This weekend is the United Nations International Day for Persons with Disabilities (UNIDPD), an annual day aimed at raising issues around disability rights across the world. But Paul Lindoewood from Disability Wales and Africa debates why he believes it’s not acknowledged as it should be in the UK.
Saturday 3rd December will be the United Nations International Day for Persons with Disabilities (UNIDPD). But unless you’re in the know about the British Disability Movement, the chances are that the day will be barely noticed by most disabled people in the UK.
Even if something is happening, it will most likely be behind closed doors. The chance of any activity being covered by the wider media is minimal. The general public are very unlikely to read, see or hear anything to inform them that such a day exists.
But this apparent apathy towards the UNIDPD is not universal. In Kenya, on the “International Day”, as it is sometimes referred to by disabled people in the country, you will often see both national and provincial events. Even in local towns often have events taking place.
No matter where you are in the world, the day is about saying to society that disabled people exist, that we want to be accounted for. Disabled people want to show what they can bring to the wider community. In countries where the day is recognised, like Kenya, there will be marches, open air drama and music, as well as speeches. It is a public event for people to engage with. It is a declaration of disabled people’s rights to exist and participate. It is a celebration.
So why do we in the UK retreat behind closed doors on December 3rd? One reason may well be the weather. After all, Britain in early December is not normally very conducive to outdoors activities! However, could it also be that we have lost our desire to publicly declare that we are disabled? We are people disabled by our society, not just by our medical conditions. And the only way to remind society of this is to shout about it.
Disabled people in the UK seem to have lost our common identity with our colleagues overseas. Yes we face big battles to preserve our own position in the UK, and things seem only set to get worse. Nevertheless, the stigma and oppression faced by disabled people is a global issue. It is much more than the lack of resources, be they individual benefits or money that allows greater access.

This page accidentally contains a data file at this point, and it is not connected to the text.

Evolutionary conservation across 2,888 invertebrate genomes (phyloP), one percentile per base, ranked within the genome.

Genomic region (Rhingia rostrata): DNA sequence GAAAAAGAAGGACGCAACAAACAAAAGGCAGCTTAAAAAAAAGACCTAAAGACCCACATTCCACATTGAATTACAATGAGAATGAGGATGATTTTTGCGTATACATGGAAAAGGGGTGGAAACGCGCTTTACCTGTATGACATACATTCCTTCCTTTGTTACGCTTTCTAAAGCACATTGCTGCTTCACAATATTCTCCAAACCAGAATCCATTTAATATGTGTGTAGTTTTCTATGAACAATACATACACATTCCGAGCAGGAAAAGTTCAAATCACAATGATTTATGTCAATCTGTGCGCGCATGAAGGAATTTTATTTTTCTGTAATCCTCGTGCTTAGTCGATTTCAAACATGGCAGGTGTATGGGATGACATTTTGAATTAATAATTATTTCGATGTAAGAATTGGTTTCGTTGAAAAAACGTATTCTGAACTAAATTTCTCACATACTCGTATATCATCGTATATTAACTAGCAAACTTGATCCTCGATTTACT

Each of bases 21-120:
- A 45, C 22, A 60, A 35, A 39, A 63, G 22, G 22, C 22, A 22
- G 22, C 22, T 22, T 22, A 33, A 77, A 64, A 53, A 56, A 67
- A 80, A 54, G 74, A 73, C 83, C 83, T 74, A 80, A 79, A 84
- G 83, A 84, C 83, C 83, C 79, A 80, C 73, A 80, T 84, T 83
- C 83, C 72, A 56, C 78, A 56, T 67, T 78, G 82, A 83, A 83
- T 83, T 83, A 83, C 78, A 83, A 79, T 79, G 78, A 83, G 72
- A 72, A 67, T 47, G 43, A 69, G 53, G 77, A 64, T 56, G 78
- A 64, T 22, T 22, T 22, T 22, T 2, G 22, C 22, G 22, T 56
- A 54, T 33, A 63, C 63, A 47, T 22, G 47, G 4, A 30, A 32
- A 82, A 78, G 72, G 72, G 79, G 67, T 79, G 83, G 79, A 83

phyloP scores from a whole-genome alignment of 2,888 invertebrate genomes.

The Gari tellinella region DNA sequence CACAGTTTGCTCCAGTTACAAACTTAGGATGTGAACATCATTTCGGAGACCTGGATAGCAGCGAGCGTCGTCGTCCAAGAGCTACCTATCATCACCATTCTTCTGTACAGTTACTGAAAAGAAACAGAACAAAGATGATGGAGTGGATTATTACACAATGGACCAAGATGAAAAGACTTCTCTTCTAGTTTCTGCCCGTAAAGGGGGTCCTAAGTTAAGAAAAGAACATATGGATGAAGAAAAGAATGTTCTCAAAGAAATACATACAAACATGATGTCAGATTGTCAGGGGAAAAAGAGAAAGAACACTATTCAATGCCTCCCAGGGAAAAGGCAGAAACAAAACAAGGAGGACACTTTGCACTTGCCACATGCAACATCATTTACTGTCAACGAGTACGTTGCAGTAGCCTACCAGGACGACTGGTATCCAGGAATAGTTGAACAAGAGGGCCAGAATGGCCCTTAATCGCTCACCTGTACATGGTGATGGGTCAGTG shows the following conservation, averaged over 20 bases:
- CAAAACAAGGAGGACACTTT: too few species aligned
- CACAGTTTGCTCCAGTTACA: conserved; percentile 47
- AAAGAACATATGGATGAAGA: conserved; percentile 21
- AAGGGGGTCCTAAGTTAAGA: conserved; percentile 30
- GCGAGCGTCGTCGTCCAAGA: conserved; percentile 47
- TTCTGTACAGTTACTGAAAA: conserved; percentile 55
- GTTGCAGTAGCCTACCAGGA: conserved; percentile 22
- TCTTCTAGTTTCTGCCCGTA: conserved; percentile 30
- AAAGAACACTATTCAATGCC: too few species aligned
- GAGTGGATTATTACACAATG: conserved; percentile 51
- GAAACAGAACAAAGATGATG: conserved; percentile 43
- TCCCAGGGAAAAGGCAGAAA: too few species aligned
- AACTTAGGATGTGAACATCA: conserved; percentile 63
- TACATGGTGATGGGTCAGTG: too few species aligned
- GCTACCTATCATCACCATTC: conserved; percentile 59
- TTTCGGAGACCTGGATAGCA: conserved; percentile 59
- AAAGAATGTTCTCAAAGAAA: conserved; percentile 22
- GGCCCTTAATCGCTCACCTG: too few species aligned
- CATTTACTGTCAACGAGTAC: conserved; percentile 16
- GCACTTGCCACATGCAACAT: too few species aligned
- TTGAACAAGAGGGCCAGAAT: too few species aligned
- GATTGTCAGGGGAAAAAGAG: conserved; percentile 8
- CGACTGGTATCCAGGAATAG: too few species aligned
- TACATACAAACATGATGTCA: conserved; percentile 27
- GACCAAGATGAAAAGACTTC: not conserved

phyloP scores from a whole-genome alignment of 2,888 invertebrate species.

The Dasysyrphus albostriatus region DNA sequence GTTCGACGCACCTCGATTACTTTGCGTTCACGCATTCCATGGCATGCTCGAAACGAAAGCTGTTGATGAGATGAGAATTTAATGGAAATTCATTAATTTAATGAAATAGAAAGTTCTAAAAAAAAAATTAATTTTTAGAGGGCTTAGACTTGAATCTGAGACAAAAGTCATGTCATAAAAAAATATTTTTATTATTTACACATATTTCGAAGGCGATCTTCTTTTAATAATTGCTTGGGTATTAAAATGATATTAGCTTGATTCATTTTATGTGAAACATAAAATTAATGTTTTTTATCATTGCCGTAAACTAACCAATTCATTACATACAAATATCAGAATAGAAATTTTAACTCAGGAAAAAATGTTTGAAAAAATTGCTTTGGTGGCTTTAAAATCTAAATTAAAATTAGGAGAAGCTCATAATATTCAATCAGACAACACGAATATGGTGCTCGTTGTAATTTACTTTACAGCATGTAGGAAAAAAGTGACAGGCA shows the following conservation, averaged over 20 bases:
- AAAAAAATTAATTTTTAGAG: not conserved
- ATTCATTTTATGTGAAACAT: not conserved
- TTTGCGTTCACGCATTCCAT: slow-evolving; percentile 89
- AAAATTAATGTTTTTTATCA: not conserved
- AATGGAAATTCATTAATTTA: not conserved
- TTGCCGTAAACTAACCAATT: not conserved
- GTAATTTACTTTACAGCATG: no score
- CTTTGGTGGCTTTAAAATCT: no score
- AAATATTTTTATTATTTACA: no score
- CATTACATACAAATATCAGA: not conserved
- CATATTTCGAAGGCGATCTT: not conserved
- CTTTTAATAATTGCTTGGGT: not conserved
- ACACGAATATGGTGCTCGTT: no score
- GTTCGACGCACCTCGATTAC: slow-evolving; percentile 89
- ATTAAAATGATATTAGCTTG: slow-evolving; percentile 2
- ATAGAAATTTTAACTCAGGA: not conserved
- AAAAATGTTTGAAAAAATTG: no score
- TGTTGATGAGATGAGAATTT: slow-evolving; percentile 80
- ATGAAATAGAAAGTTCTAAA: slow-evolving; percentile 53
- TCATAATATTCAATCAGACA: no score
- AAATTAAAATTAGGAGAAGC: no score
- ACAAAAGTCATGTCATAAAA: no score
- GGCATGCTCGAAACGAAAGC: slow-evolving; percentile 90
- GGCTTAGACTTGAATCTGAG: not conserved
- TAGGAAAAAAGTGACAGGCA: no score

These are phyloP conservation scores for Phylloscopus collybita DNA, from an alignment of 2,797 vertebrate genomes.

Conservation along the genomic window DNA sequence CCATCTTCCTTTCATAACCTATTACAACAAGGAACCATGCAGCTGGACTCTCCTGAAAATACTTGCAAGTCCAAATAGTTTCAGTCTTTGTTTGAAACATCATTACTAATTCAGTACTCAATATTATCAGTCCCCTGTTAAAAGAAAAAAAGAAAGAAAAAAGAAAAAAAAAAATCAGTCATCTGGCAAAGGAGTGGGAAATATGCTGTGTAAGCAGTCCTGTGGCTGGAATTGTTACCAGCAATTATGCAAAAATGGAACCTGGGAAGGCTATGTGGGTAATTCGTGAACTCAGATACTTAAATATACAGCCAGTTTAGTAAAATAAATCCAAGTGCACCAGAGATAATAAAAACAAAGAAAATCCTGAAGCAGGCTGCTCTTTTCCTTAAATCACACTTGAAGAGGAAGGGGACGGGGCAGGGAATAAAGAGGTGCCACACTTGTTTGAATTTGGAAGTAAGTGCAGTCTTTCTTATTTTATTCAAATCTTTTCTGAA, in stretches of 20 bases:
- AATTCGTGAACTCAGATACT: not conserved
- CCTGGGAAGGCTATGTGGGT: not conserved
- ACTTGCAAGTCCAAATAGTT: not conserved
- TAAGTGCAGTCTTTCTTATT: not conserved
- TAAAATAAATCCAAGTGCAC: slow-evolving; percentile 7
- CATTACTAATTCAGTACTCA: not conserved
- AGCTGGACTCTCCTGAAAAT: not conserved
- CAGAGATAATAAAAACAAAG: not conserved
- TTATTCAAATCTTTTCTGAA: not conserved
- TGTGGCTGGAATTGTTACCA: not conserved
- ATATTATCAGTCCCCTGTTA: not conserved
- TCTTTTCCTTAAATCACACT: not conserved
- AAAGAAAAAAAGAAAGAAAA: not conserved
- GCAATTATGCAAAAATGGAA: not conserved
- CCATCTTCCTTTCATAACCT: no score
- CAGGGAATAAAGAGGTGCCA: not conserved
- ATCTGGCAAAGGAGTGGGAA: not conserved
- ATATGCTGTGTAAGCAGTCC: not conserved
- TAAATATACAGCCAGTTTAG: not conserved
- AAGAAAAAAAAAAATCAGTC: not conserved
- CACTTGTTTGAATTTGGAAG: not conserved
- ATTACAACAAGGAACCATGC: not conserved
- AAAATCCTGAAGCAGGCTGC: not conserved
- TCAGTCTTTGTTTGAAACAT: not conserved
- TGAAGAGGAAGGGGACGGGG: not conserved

When the UNIDPD was established in 1992, it was supposed to enable disabled people to raise awareness of their needs and tell their stories. How will we do that if we don’t get involved?
Disability in Wales and Africa (DWA) wants to promote global solidarity between disabled people. We all face our own battles for survival and inclusion, which may sometimes be very different. However, our individual, local, national and international struggles have the same base line. The theme underpinning this year’s UNIDPD activities is Achieving 17 Goals for the Future We Want.
This draws attention to the 17 Sustainable Development Goals (SDG – see the image at the top), drawn up by the UN, that will help create a more inclusive and equitable world. Although the SDGs tend to be seen as focusing on the non-industrialised countries (such as Africa, Asia and Latin America) even a quick look at the Goals will show how many of them also apply to us in industrialised Europe, America and Australasia.
In November/December 2015, DWA hosted a visit from Jonah Sialumano, a disabled activist from Zambia. His tour around Wales included an event, celebrating the UNIDPD. As Jonah spoke, he challenged us to be more public in our celebrations. He contrasted the situation in Wales, where we’re “in a room behind closed doors,” and Zambia, where there will be marches and people at the side of the roads, aware that something is happening.
For 2016, DWA has moved its celebration out of the political arena in an attempt to make it more public. Our event will be held at the Wales Millennium Centre, a focus point for Drama and the Arts in Cardiff. The gathering will be on Saturday December 3rd, from 12pm until 3pm. One thing we are hoping to do is to link up with our colleagues in Africa and therefore show solidarity with them.
The United Nations International Day of Persons with Disabilities is meant to be our day as disabled people. It is for disabled people to celebrate what has been achieved. To acknowledge what we need to overcome to move forward to a world where we are fully equal. We need to go beyond the politicians and towards the people who elect them. We also need to express our common identity with our disabled friends and colleagues around the world. Who’s with me?
By Paul Linewood
- Life is a journey – so enjoy the scenery
- Moving to Japan and travelling with a visual impairment
- Determination and courage: the key ingredients for travelling with a disability